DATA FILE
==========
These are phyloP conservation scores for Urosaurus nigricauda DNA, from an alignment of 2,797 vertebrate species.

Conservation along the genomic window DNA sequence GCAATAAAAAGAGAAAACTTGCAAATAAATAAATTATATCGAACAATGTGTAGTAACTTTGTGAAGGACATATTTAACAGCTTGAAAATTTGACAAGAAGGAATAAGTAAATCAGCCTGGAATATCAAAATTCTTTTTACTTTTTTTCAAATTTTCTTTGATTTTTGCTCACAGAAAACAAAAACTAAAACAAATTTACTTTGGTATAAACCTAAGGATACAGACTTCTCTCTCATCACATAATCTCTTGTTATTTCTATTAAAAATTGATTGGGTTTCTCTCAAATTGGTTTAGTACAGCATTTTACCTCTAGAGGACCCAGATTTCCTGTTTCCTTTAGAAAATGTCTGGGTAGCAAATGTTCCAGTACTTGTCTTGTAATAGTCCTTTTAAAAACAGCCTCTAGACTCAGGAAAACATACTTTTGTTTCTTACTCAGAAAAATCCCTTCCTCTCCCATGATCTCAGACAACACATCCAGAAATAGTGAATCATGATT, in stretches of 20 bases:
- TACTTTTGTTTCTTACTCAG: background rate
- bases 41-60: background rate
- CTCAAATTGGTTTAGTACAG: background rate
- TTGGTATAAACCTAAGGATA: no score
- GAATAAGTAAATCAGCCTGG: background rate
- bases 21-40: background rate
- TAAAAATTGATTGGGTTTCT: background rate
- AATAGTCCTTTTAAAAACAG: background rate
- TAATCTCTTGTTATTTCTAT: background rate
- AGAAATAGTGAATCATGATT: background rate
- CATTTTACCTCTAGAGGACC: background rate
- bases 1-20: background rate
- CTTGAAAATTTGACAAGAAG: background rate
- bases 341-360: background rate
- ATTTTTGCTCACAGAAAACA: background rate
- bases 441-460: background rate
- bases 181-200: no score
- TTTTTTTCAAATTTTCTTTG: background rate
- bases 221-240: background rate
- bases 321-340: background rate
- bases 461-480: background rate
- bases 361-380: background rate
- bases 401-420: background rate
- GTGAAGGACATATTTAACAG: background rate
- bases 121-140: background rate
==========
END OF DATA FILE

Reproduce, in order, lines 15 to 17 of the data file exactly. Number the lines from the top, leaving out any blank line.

- CTTGAAAATTTGACAAGAAG: background rate
- bases 341-360: background rate
- ATTTTTGCTCACAGAAAACA: background rate